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BRITAIN: 'Guantanamo' new laws jibe.


BRITISH police could get powers to stop and question anyone in the UK under proposed tough new anti-terror laws.

Anyone who refused to give their name or explain what they were doing could be charged with obstructing the police and fined up to pounds 5,000.

Opponents compared the planned legislation, part of a package being put together by home secretary John Reid, to the controversial "sus" laws of the 1970s and early 1980s.

Peter Hain, secretary os State for Northern Ireland, where the powers are already in force, warned the restrictions could become "the domestic equivalent of Guantanamo Bay".

But it emerged later that it was the Northern Ireland Office - Mr Hain's own department - which proposed extending the provision across the UK.

It is understood that stop and question powers in Ulster are due to be relaxed as part of the peace process, but officials in the province want to retain them.

Labour chairwoman Hazel Blears told Sky News: "What I understand is that the request has come from the Northern Ireland Office because they have the powers, they want to be able to carry on using them, they find them useful."

Newly re-elected Irish Prime Minister Bertie Ahern said it would be a shame if tackling al Qaida meant the laws were not relaxed in Ulster as expected.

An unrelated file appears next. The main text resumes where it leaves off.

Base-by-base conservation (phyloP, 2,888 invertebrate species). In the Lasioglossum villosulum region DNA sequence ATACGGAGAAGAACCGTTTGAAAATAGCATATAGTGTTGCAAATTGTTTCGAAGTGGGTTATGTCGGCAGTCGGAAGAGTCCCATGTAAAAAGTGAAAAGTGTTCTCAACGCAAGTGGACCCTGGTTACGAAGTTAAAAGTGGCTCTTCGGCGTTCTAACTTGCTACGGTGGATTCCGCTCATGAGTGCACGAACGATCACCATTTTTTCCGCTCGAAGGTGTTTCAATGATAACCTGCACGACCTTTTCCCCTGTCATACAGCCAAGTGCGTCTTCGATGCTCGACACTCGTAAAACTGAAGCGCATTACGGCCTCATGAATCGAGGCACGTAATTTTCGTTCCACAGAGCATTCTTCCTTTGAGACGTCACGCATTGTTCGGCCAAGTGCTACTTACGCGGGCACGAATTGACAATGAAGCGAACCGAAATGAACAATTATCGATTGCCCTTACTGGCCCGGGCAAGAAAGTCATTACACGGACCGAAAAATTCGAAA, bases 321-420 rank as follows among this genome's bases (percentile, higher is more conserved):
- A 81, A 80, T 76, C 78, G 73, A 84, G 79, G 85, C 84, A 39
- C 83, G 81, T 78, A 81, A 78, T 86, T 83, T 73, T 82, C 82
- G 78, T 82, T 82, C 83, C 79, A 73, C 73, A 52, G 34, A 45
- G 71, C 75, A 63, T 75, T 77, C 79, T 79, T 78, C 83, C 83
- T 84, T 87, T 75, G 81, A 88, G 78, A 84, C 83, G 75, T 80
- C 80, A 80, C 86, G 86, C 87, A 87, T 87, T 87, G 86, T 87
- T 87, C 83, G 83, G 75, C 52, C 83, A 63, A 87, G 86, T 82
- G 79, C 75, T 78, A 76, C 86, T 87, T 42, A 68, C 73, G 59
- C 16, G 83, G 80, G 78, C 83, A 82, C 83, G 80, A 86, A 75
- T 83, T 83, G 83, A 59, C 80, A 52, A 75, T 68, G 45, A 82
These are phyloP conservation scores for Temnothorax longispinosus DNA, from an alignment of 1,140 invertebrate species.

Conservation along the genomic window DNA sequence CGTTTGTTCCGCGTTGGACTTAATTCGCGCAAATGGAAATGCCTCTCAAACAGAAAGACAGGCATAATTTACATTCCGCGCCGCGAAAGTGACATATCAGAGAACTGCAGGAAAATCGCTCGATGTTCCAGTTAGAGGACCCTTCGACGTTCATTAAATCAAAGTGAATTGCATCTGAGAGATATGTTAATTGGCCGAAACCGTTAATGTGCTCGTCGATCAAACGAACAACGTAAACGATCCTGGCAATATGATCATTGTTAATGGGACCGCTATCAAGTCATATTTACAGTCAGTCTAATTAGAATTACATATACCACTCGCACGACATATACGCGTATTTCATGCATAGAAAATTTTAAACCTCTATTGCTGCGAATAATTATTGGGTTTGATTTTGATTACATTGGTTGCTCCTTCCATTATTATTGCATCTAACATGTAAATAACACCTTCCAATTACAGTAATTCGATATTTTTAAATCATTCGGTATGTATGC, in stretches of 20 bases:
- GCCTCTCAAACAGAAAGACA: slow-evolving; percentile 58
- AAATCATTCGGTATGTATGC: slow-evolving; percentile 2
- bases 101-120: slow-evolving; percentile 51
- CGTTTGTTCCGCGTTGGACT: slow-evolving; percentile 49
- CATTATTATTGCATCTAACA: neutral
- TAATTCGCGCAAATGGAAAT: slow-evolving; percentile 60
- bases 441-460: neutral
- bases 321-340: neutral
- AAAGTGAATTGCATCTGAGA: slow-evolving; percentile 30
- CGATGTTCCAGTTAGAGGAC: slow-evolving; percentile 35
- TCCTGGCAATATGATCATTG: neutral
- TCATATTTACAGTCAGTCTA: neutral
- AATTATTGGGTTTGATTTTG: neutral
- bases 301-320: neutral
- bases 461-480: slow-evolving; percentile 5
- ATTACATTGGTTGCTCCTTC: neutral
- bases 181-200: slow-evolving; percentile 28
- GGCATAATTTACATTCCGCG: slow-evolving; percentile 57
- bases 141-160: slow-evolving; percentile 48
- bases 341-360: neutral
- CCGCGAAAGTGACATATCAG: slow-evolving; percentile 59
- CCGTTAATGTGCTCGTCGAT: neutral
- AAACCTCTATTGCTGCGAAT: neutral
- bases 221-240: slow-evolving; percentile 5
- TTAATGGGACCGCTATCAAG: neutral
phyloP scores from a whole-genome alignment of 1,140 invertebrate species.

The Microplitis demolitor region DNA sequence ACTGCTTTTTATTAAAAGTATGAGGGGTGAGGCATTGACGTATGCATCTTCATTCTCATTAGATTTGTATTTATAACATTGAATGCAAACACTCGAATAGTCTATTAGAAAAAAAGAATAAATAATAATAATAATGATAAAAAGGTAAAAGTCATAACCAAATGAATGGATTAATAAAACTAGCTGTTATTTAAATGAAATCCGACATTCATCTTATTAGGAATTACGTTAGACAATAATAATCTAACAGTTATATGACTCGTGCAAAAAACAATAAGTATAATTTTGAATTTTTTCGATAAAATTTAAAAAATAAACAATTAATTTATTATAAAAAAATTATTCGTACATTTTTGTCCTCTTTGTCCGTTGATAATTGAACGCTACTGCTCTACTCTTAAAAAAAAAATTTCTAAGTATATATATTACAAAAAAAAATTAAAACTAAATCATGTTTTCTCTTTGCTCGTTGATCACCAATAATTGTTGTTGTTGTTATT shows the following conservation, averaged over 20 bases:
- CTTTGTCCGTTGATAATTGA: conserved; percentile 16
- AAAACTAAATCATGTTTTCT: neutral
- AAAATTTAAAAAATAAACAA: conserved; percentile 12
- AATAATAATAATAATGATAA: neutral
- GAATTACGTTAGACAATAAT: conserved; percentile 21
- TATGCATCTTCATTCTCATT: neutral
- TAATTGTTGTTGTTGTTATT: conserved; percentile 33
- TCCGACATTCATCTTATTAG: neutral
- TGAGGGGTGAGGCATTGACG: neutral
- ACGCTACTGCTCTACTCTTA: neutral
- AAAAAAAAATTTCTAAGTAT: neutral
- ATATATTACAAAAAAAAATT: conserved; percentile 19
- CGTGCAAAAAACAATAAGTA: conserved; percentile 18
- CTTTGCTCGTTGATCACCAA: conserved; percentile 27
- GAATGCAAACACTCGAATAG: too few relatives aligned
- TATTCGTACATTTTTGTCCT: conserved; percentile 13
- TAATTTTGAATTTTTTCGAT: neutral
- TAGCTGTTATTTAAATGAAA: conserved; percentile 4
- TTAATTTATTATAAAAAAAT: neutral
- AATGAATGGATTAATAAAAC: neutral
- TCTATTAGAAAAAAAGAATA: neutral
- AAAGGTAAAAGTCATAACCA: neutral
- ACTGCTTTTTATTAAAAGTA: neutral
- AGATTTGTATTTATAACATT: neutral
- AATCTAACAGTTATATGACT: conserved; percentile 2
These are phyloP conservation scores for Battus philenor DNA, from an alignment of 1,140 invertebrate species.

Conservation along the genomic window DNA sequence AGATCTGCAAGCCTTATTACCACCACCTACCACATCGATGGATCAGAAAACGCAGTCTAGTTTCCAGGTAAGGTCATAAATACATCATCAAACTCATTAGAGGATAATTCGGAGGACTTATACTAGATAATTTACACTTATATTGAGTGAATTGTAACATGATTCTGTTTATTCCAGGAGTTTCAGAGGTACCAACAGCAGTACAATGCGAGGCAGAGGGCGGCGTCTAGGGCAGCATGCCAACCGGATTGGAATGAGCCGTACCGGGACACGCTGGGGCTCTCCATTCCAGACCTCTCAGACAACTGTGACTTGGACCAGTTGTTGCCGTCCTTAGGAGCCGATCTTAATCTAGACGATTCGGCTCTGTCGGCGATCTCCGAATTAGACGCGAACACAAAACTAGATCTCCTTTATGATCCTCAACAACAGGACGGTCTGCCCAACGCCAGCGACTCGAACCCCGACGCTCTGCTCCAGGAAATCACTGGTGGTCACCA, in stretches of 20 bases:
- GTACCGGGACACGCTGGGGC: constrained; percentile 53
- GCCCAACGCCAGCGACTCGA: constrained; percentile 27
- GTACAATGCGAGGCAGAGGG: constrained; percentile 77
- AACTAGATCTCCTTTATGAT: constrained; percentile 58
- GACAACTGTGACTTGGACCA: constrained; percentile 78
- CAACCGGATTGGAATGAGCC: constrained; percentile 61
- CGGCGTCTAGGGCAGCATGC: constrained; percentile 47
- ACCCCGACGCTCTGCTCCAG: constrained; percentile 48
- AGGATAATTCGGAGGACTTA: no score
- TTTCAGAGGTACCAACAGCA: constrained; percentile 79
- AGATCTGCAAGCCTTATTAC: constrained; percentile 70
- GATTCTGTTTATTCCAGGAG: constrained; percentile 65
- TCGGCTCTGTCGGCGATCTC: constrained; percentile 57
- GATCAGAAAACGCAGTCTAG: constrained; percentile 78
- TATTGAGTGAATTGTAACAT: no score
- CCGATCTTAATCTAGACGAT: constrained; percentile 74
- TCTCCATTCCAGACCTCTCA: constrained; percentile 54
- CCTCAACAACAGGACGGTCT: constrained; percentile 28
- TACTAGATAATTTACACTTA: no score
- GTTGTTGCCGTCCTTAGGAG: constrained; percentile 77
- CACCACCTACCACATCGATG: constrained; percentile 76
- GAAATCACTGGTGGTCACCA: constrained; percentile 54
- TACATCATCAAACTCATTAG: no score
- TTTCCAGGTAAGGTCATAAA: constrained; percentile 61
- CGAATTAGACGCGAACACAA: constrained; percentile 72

Mr Hain, a candidate for Labour's deputy leadership, said he wanted to see the details of the policy before making any judgment.

But he said: "We cannot have a reincarnation of the old 'sus' laws under which mostly black people, ethnic minorities, were literally stopped on sight and that created a really bad atmosphere and an erosion of civil liberties."

Counter-terrorism minister Tony McNulty said the measures would not go before parliament until the autumn, allowing plenty of time for consultation.

He said they would only be used to tackle terrorism and not mark a return to the "heavy-handed days of 'sus' law".

The "sus" laws, permitting police officers to act on suspicion, were reformed after being blamed for the Bristol, London and Liverpool riots in 1980 and 1981.

Mr McNulty suggested the proposed new measures could help reduce the tensions caused by existing police stop and search powers.

It is likely that police would need to have a "reasonable suspicion" in order to stop and question somebody, as they currently do in Northern Ireland.

Shadow foreign secretary William Hague said the Tories would judge any detailed proposals on their merits but warned they would need public support.

He told BBCi's Sunday AM: "We will listen to the proposals... but they have to be proposals consistent with popular consent in this country and with not alienating the people whose co-operation we need in the fight against terrorism."

Liberal Democrat home affairs spokesman Nick Clegg accused the government of seeking a "police state" and warned it would only increase radicalism.
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Publication:Daily Post (Liverpool, England)
Date:May 28, 2007
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